Do Brain Boosters Really Work? The reality of brain supplements and tips
Joanna Helmuth, MD, a neurologist at the Memory and Aging Center at the University of California, San Francisco, is concerned. She’s worried about vulnerable people like vapenaysh6969, a Reddit user who recently asked for advice on the Nootropics subreddit, a message board where more than a quarter of a million people try to make their way through all the products. supposedly brain stimulating chemicals on the market. “I ordered phenylpiracetam,” vapenaysh6969 wrote. “I desperately need motivation after being unemployed for a year now.”
Dr Helmuth has studied the rise of pseudomedicine in brain health products, and she believes the industry – surprisingly worth $ 7.2 billion – is preying on people who are desperate for solutions. . It reminds him, in fact, of the days when nostrils were sold to cure cancer, before scientific treatments became available. People who worry about their memory, stress levels, or employability can be particularly vulnerable, but anyone can be caught in the hype, especially since the endless looping exhaustion of the pandemic and Covid brain fog continue. Piracetam and its analogue phenylpiracetam, for example, were used in the 1980s to help Russian cosmonauts deal with stress and fatigue on mission. They are not FDA approved and there is no evidence that they will help you find employment during a pandemic. (At least not on earth.) But that doesn’t stop people like vapenaysh6969 from betting their hopes, brains, and money on unproven treatments like them.
However, there are still plenty of science-based options for the potential hacker. So instead of getting sucked into a fake black hole, learn the best ways to improve your brain’s performance.
Hack your concentration at work
There is no shortage of promising supplements to help you think better and focus better. First, the bad news about products like these: In 1994, Congress passed a law that allowed supplement manufacturers to control themselves when it came to labeling claims. Companies could say pretty much anything they wanted, as long as they didn’t promise to cure a specific disease. Since then, there has been essentially “no verification process by which these products are reviewed by the FDA,” says Pieter Cohen, MD, of Harvard University, who studies adulterants and labeling errors on the product. supplements market. This means that no matter how hard the supplements claim to “reduce procrastination” or “fuel focus, accuracy, memory, literacy, learning and focus,” it hasn’t been proven that they did it in healthy people.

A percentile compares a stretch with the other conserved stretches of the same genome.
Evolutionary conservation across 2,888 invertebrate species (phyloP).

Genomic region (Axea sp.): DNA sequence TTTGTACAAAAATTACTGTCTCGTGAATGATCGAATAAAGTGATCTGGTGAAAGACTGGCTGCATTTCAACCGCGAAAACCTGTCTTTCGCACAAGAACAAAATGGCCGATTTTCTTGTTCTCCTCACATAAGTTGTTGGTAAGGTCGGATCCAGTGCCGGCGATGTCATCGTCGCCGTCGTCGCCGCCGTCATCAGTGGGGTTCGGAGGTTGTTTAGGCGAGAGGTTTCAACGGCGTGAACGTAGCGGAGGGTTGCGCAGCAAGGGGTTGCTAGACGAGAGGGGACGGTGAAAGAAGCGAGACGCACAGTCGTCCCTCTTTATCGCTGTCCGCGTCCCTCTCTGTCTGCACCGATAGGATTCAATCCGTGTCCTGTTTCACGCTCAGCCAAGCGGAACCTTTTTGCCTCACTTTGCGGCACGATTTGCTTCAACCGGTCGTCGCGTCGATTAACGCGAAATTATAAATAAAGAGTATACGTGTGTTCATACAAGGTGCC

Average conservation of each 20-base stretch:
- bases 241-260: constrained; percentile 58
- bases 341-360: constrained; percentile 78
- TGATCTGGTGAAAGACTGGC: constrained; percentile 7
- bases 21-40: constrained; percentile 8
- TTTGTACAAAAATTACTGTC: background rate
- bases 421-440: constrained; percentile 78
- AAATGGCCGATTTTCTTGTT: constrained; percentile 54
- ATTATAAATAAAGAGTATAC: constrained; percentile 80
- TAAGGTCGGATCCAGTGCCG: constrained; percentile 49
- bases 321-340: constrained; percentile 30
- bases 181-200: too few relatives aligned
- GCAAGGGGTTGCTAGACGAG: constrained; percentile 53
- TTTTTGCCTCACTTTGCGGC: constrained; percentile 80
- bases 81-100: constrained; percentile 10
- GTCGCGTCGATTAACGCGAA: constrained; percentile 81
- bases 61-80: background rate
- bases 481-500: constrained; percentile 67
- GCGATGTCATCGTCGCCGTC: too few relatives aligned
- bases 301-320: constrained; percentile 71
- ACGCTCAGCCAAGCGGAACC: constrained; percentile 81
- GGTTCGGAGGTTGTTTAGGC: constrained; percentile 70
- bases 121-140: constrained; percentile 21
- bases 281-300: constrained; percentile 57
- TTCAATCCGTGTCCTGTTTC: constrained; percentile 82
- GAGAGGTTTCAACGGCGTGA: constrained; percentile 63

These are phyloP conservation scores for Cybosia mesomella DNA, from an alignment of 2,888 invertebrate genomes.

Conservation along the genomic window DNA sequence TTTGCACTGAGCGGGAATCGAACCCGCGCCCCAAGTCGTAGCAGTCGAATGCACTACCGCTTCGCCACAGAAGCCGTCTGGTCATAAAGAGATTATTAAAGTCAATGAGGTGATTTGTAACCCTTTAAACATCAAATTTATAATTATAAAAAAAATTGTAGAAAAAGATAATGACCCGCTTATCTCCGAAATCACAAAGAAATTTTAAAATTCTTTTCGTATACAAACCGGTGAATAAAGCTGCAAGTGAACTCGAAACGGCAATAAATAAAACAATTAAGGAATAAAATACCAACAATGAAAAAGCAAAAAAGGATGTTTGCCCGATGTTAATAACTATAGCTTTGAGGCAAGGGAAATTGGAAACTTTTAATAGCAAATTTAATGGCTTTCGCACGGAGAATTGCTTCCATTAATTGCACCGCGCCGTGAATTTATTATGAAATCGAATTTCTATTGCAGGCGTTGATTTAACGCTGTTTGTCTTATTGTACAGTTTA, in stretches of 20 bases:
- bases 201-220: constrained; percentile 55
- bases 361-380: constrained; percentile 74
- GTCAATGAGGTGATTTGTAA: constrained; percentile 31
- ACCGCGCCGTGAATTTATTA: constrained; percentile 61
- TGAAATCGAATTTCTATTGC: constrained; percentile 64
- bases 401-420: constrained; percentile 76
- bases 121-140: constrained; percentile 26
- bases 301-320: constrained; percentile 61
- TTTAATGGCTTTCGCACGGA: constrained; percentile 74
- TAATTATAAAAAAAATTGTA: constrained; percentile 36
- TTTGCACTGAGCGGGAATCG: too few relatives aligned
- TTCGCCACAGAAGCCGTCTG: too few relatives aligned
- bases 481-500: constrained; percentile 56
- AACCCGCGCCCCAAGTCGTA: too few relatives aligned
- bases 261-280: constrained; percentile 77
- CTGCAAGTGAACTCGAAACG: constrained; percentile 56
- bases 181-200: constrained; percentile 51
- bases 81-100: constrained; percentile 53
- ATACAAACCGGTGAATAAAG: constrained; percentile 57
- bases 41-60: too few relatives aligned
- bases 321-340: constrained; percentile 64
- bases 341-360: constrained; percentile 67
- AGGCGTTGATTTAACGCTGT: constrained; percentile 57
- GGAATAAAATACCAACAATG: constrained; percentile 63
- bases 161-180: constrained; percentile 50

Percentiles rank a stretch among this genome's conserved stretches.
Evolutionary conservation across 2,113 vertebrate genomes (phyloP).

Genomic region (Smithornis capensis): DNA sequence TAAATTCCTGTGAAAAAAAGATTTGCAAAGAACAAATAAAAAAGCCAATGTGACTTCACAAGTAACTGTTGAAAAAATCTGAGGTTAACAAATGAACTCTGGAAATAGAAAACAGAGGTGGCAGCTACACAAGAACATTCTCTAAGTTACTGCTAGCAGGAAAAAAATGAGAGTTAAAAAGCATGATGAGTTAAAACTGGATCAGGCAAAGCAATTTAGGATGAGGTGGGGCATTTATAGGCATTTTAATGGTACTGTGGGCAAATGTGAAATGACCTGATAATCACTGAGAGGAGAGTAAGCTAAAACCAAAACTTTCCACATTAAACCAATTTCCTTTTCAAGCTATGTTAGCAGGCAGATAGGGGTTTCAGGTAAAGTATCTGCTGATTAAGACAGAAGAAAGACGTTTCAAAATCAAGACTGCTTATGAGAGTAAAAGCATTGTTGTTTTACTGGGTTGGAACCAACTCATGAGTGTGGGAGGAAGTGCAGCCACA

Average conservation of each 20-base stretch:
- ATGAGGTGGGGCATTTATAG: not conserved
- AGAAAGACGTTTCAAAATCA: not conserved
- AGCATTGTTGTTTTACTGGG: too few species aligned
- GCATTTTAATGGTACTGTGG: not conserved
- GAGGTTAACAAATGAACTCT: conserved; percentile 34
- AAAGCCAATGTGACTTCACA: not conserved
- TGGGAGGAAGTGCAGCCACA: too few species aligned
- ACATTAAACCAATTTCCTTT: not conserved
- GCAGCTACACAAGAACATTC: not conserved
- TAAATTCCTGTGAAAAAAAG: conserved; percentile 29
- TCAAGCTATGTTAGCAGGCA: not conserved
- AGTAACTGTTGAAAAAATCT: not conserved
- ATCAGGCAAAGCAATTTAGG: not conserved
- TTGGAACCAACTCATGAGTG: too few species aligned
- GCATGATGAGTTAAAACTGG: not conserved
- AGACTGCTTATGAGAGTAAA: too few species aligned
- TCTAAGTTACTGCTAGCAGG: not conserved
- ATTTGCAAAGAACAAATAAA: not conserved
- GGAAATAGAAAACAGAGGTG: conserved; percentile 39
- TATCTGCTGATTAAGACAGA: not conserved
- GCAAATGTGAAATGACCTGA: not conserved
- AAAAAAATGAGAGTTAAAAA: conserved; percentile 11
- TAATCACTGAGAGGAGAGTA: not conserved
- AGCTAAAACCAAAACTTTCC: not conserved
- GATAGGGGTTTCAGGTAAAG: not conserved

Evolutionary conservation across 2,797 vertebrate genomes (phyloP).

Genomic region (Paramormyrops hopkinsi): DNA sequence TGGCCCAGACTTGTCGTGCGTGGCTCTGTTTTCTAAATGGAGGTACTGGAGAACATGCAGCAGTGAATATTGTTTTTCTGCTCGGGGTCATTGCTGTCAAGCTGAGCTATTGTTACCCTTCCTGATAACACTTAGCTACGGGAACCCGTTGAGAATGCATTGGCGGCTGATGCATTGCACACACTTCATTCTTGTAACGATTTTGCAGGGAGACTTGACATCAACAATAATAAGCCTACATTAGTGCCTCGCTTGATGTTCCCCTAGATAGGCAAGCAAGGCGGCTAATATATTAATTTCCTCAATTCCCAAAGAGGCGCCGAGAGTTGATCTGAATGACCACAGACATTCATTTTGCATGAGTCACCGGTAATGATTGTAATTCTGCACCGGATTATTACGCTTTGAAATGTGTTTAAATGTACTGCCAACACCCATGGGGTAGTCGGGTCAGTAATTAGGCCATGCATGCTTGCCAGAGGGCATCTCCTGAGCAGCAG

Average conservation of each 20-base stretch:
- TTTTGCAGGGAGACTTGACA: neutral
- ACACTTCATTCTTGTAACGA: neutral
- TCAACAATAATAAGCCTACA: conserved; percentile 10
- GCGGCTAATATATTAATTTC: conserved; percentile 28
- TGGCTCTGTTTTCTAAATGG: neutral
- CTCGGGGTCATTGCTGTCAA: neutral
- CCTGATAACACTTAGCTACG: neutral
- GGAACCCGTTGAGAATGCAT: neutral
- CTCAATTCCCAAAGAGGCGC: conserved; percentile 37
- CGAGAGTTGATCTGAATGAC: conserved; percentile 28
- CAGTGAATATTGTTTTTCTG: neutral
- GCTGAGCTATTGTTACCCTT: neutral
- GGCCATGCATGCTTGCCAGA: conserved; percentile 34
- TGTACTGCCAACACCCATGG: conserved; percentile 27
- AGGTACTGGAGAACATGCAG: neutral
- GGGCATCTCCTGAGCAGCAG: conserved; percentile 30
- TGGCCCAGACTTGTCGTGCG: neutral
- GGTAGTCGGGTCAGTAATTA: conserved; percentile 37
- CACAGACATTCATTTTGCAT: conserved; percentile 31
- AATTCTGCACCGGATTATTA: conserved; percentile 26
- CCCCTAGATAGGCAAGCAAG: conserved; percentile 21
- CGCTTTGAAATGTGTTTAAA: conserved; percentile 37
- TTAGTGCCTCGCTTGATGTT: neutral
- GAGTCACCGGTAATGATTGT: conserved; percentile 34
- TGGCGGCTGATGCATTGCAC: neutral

So what should you take to hyperdrive your brain at work? “Caffeine, hands down,” says Dr. Cohen. He recommends getting it from tea and coffee, which humans have used for centuries. Taking breaks, going for walks, and watching nature scenes are also well-documented productivity hacks. But the future of focus isn’t entirely bleak – we could eventually have a suite of digital therapies tested. The first game-based treatment for children with ADHD, Akili’s EndeavorRX, was approved by the FDA in June 2020 and essentially created a new category for non-drug attention modification games.
Hack your memory
Memory loss, including loss caused by dementia, is a particularly demoralizing area of brain science, where proposed solutions have failed again and again, much during the transition from animal research to worldwide application. real. That’s why you should be wary of “bioplausible” ideas: theories that make sense based on studies in cells or animals but may not work in complicated human brains.
It can be exhausting sorting through research and figuring out what it all means. That’s why the Alzheimer’s Drug Discovery Foundation has created a database of drugs evaluated by neuroscientists called Cognitive Vitality Ratings. It has all kinds of so-called memory boosters, such as rapamycin, citicolin, and huperzine A, which can be sorted by their benefits, safety, and how much evidence they work. But we can save you a visit, because – surprise – the main steps recommended by the foundation to prevent Alzheimer’s disease are to sleep well, eat well Mediterranean style, maintain social ties, reduce stress, ‘use your brain in new ways, manage chronic disease and exercise.